Benefits provider toes that fine line between providing access to health information and protecting sensitive data.

Larry Greenemeier, Contributor

September 8, 2006

3 Min Read

Security's In the Details

Shumard's role as Cigna's chief information security officer has changed dramatically since the job was created in 1999. In the late '90s, the main focus was beating back viruses that could bring down computers and disrupt business. "Little thought was given to identity theft, misuse of intellectual property, hackers, or trusted computing," he says.

Combating these threats requires knowing as much as possible about who's using your company's systems and what they're doing while they're logged on. "We're focusing on [creating] trusted users and making sure that the people we've credentialed and given access to continue to use that access appropriately," Shumard says.

Cigna maintains an audit path to track where users go in its systems; admins use Verdasys' Digital Guardian to control application and storage device usage, network communications, clipboard cutting and pasting, and printing. It warns admins about how devices are being used and can block usage if necessary. Digital Guardian is helping the company meet regulatory requirements, such as Sarbanes-Oxley and the Health Insurance Portability and Accountability Act.

Looking ahead, complexity will continue to be the enemy of security at Cigna. IT systems loaded with new features and capabilities are great for employees and customers, but "it really causes a lot of angst" for tech managers, Shumard says.

Cigna is implementing a federated identity management system that will let customers log on to the system and go to their employer's benefits page without having to go through a second logon. This is convenient, but "what goes on behind the scenes to do this is fairly complicated," Shumard says. "We need to make sure that as we establish a circle of trust with your company that we don't do anything to jeopardize the integrity of the data or your privacy."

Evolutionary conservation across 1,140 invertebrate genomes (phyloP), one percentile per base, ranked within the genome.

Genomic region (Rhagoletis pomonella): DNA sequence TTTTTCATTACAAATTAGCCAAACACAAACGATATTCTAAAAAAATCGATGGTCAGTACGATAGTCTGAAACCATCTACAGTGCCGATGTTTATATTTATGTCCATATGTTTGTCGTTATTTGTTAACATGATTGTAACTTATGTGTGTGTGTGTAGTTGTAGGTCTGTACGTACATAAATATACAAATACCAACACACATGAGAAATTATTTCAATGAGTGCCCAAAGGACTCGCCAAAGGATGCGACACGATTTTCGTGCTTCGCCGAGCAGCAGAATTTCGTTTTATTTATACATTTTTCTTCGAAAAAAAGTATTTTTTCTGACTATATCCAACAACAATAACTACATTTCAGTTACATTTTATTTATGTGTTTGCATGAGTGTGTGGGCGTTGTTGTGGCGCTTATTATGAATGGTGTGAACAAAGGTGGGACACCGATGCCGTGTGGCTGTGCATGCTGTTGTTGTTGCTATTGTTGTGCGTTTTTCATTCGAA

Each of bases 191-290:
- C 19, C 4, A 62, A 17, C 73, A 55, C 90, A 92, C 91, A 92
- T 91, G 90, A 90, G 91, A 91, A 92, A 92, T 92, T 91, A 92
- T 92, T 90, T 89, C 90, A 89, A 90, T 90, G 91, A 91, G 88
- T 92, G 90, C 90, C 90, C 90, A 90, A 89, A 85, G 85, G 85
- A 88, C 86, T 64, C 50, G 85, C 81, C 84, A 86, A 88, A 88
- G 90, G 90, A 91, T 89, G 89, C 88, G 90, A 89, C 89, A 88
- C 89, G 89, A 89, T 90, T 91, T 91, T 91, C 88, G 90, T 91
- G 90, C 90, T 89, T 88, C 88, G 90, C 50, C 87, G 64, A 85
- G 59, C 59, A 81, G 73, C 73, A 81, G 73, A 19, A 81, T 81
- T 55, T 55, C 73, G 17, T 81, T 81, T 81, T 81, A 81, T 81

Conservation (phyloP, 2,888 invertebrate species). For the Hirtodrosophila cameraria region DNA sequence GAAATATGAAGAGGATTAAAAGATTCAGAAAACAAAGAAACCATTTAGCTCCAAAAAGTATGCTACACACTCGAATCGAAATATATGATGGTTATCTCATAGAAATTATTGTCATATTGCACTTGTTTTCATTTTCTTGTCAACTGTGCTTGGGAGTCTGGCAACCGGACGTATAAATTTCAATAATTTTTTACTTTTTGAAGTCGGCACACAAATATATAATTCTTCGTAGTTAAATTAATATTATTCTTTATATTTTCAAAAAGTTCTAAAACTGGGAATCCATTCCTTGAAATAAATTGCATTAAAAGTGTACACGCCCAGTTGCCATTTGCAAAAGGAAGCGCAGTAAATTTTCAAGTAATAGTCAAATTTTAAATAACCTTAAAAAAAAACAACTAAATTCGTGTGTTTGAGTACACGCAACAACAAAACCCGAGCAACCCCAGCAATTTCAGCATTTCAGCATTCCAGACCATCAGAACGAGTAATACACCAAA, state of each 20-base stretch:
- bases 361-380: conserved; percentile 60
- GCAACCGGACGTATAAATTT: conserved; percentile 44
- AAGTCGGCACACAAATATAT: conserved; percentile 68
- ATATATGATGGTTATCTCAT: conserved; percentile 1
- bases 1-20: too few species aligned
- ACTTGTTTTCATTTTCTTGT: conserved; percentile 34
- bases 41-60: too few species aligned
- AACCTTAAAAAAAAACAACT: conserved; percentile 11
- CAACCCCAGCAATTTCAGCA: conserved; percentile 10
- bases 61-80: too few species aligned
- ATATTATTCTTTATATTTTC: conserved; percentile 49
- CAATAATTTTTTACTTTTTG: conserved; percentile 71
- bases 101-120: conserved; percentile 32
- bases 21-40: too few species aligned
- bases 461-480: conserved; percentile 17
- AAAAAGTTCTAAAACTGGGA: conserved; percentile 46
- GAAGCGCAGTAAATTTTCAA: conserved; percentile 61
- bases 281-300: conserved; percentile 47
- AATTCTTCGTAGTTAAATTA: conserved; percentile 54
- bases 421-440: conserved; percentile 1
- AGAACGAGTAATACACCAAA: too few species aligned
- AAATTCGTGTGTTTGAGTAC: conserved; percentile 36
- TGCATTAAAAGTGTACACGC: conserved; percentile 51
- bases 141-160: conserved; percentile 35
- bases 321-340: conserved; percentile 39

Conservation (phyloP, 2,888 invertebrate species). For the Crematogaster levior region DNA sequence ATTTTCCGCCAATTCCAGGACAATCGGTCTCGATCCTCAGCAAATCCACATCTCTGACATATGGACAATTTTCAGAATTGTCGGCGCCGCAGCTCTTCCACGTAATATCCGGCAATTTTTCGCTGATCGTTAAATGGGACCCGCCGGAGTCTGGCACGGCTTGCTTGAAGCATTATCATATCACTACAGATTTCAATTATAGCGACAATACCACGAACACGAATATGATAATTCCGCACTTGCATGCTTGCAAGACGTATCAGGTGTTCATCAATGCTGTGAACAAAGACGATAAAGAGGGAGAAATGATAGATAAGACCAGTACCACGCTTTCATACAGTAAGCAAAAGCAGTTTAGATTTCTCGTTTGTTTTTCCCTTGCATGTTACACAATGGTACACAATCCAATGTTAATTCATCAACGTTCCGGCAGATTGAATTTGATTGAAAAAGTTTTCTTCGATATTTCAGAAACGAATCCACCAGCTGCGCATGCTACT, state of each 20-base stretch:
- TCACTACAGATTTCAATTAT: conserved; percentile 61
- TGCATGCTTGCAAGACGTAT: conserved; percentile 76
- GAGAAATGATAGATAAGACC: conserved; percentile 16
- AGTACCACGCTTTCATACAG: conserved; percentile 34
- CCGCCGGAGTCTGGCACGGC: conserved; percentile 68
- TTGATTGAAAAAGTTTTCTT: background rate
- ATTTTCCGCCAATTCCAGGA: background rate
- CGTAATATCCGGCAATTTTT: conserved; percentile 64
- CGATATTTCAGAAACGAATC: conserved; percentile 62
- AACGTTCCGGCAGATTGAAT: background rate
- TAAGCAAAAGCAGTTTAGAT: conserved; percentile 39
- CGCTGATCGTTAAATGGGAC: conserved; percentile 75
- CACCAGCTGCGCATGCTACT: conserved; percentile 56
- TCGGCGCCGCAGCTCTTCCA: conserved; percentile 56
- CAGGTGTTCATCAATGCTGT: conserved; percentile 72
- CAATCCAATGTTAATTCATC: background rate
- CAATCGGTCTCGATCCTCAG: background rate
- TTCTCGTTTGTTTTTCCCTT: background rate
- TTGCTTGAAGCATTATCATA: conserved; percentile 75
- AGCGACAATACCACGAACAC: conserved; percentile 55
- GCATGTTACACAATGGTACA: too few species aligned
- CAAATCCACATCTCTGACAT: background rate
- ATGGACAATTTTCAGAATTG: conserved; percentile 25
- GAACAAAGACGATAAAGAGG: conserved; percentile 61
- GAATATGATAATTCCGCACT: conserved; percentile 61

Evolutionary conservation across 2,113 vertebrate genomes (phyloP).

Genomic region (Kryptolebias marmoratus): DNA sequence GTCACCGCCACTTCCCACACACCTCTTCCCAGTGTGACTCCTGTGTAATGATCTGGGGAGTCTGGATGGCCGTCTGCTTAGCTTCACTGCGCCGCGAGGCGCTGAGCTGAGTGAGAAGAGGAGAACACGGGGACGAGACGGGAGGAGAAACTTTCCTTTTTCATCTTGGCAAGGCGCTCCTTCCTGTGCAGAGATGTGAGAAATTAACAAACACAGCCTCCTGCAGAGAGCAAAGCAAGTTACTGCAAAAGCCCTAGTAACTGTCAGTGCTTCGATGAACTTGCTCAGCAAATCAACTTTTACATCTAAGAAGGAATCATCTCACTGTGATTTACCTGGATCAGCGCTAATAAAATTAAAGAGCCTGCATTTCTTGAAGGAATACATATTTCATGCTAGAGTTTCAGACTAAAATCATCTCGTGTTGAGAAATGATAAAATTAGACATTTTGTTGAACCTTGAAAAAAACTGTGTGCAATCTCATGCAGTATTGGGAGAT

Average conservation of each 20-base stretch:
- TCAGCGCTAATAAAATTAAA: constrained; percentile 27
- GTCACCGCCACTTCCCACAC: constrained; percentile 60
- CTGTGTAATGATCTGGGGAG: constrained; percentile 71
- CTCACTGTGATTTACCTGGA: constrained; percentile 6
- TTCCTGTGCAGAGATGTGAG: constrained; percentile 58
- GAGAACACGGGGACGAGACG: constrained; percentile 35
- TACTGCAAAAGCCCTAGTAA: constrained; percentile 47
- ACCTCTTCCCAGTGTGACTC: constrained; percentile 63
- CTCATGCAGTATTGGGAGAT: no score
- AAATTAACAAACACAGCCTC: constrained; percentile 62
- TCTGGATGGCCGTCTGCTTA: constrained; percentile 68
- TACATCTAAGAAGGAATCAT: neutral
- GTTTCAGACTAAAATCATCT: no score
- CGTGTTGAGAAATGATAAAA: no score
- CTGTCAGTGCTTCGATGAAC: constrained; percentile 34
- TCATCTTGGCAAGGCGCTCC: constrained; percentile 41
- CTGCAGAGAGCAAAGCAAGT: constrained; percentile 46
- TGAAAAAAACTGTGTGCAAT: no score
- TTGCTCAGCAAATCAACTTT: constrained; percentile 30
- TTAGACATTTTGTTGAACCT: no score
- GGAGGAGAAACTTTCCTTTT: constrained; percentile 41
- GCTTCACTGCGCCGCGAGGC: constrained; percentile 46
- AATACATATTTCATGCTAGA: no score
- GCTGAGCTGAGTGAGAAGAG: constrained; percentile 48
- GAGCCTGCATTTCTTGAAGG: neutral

Cigna's information security progress over the past year indicates the company is up to the challenge. Still, with stolen personal data commanding a premium among criminals, Cigna will need to keep looking over its shoulder.

Data Lockdown

Cigna must offer its 9 million members more online transparency and access to their health and benefits information, while ensuring the privacy and security of that information. Last year, the company developed and implemented an operating model that improved the integration of information protection with business processes. The rollout included:

  • Processes for application and desktop logging and monitoring with centralized reporting

  • Role-based access for 30,000 users

  • Automatic desktop encryption of all files

  • Comprehensive incident response

  • Tools and processes to protect sensitive external e-mail

  • A compliance monitoring program

  • Security event monitoring and correlation from multiple sources

Cigna also developed a strategy to facilitate secure offshore business process outsourcing, reduced systems access setup time by 60%, and minimized business disruption using an incident-response process, intrusion detection, and virus and spam controls.

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This story was updated Sept. 12, 2006.

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